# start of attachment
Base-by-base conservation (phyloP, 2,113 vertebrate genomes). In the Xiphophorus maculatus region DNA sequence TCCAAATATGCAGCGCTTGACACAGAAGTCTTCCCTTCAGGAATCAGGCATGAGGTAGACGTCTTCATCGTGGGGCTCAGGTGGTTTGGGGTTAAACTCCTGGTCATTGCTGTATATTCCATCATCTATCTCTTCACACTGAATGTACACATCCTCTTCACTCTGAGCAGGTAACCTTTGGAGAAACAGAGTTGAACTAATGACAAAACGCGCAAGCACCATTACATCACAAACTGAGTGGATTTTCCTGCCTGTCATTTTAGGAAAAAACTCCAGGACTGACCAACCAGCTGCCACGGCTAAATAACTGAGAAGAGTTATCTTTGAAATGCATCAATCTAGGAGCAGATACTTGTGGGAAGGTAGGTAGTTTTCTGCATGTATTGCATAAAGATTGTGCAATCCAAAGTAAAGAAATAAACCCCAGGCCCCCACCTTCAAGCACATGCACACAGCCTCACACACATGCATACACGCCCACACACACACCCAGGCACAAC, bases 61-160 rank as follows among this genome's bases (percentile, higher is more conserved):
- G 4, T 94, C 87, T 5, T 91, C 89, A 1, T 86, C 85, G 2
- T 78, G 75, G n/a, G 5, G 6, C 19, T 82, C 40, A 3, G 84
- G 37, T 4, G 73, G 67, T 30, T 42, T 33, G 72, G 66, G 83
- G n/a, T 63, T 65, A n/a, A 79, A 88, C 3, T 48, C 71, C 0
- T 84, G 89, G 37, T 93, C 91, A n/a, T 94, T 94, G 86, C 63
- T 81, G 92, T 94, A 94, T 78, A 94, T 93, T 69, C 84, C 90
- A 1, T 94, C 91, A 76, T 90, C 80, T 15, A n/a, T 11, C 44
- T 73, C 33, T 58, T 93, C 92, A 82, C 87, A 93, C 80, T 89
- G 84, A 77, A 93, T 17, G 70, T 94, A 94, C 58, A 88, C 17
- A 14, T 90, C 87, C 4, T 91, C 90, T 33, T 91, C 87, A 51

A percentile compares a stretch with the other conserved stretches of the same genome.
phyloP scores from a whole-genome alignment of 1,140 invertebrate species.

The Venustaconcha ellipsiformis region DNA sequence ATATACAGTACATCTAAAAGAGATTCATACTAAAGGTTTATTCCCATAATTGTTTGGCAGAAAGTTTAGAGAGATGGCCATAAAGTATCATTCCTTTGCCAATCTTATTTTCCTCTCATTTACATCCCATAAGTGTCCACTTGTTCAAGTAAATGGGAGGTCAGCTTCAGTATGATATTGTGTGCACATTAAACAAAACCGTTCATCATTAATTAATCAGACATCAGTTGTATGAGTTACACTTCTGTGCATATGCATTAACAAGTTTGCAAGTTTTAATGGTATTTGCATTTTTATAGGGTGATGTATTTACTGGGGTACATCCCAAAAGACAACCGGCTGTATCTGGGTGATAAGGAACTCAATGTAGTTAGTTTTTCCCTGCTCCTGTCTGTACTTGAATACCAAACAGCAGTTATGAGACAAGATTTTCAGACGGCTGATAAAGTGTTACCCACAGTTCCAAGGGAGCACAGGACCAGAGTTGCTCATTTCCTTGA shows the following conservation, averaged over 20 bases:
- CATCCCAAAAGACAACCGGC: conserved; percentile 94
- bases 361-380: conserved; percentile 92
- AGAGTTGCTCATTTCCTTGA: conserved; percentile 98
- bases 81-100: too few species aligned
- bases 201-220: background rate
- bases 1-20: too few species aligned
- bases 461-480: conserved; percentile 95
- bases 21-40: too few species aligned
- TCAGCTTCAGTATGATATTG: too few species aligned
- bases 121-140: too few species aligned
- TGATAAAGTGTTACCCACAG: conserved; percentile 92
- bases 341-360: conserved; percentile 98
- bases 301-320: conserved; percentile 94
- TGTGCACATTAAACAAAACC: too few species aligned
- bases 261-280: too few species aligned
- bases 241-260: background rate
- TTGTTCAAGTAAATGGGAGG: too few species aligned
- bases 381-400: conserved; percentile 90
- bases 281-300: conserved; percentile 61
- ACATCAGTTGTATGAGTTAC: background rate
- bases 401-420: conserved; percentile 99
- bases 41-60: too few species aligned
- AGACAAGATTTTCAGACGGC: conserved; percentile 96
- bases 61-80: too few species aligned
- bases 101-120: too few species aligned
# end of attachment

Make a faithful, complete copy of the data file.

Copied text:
Base-by-base conservation (phyloP, 2,113 vertebrate genomes). In the Xiphophorus maculatus region DNA sequence TCCAAATATGCAGCGCTTGACACAGAAGTCTTCCCTTCAGGAATCAGGCATGAGGTAGACGTCTTCATCGTGGGGCTCAGGTGGTTTGGGGTTAAACTCCTGGTCATTGCTGTATATTCCATCATCTATCTCTTCACACTGAATGTACACATCCTCTTCACTCTGAGCAGGTAACCTTTGGAGAAACAGAGTTGAACTAATGACAAAACGCGCAAGCACCATTACATCACAAACTGAGTGGATTTTCCTGCCTGTCATTTTAGGAAAAAACTCCAGGACTGACCAACCAGCTGCCACGGCTAAATAACTGAGAAGAGTTATCTTTGAAATGCATCAATCTAGGAGCAGATACTTGTGGGAAGGTAGGTAGTTTTCTGCATGTATTGCATAAAGATTGTGCAATCCAAAGTAAAGAAATAAACCCCAGGCCCCCACCTTCAAGCACATGCACACAGCCTCACACACATGCATACACGCCCACACACACACCCAGGCACAAC, bases 61-160 rank as follows among this genome's bases (percentile, higher is more conserved):
- G 4, T 94, C 87, T 5, T 91, C 89, A 1, T 86, C 85, G 2
- T 78, G 75, G n/a, G 5, G 6, C 19, T 82, C 40, A 3, G 84
- G 37, T 4, G 73, G 67, T 30, T 42, T 33, G 72, G 66, G 83
- G n/a, T 63, T 65, A n/a, A 79, A 88, C 3, T 48, C 71, C 0
- T 84, G 89, G 37, T 93, C 91, A n/a, T 94, T 94, G 86, C 63
- T 81, G 92, T 94, A 94, T 78, A 94, T 93, T 69, C 84, C 90
- A 1, T 94, C 91, A 76, T 90, C 80, T 15, A n/a, T 11, C 44
- T 73, C 33, T 58, T 93, C 92, A 82, C 87, A 93, C 80, T 89
- G 84, A 77, A 93, T 17, G 70, T 94, A 94, C 58, A 88, C 17
- A 14, T 90, C 87, C 4, T 91, C 90, T 33, T 91, C 87, A 51

A percentile compares a stretch with the other conserved stretches of the same genome.
phyloP scores from a whole-genome alignment of 1,140 invertebrate species.

The Venustaconcha ellipsiformis region DNA sequence ATATACAGTACATCTAAAAGAGATTCATACTAAAGGTTTATTCCCATAATTGTTTGGCAGAAAGTTTAGAGAGATGGCCATAAAGTATCATTCCTTTGCCAATCTTATTTTCCTCTCATTTACATCCCATAAGTGTCCACTTGTTCAAGTAAATGGGAGGTCAGCTTCAGTATGATATTGTGTGCACATTAAACAAAACCGTTCATCATTAATTAATCAGACATCAGTTGTATGAGTTACACTTCTGTGCATATGCATTAACAAGTTTGCAAGTTTTAATGGTATTTGCATTTTTATAGGGTGATGTATTTACTGGGGTACATCCCAAAAGACAACCGGCTGTATCTGGGTGATAAGGAACTCAATGTAGTTAGTTTTTCCCTGCTCCTGTCTGTACTTGAATACCAAACAGCAGTTATGAGACAAGATTTTCAGACGGCTGATAAAGTGTTACCCACAGTTCCAAGGGAGCACAGGACCAGAGTTGCTCATTTCCTTGA shows the following conservation, averaged over 20 bases:
- CATCCCAAAAGACAACCGGC: conserved; percentile 94
- bases 361-380: conserved; percentile 92
- AGAGTTGCTCATTTCCTTGA: conserved; percentile 98
- bases 81-100: too few species aligned
- bases 201-220: background rate
- bases 1-20: too few species aligned
- bases 461-480: conserved; percentile 95
- bases 21-40: too few species aligned
- TCAGCTTCAGTATGATATTG: too few species aligned
- bases 121-140: too few species aligned
- TGATAAAGTGTTACCCACAG: conserved; percentile 92
- bases 341-360: conserved; percentile 98
- bases 301-320: conserved; percentile 94
- TGTGCACATTAAACAAAACC: too few species aligned
- bases 261-280: too few species aligned
- bases 241-260: background rate
- TTGTTCAAGTAAATGGGAGG: too few species aligned
- bases 381-400: conserved; percentile 90
- bases 281-300: conserved; percentile 61
- ACATCAGTTGTATGAGTTAC: background rate
- bases 401-420: conserved; percentile 99
- bases 41-60: too few species aligned
- AGACAAGATTTTCAGACGGC: conserved; percentile 96
- bases 61-80: too few species aligned
- bases 101-120: too few species aligned